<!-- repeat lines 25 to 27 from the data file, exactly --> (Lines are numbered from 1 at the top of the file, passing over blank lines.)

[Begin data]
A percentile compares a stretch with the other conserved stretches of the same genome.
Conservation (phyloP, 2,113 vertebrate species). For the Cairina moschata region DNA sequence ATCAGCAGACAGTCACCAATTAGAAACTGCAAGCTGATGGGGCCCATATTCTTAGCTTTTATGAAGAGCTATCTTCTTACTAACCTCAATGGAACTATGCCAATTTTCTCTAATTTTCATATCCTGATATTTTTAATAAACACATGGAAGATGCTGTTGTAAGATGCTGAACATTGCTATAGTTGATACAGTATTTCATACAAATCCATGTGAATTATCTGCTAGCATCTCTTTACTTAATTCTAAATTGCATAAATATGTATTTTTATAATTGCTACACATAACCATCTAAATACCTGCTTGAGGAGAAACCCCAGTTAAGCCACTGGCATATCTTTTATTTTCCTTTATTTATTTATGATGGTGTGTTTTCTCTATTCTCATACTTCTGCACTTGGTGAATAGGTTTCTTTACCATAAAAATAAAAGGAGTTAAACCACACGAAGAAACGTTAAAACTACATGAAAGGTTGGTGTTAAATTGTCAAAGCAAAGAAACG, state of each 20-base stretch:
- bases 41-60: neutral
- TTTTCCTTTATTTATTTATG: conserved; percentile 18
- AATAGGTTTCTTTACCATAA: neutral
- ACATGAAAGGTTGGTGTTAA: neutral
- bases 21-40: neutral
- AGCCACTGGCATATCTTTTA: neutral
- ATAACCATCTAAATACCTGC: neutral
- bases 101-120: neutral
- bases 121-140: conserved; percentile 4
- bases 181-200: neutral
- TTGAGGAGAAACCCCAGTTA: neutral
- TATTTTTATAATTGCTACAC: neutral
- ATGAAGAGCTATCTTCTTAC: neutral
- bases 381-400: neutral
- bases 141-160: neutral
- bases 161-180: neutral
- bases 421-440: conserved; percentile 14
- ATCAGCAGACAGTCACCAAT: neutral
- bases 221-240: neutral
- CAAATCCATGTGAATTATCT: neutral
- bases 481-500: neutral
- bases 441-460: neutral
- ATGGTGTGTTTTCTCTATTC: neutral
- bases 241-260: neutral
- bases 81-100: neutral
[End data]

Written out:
- ATGGTGTGTTTTCTCTATTC: neutral
- bases 241-260: neutral
- bases 81-100: neutral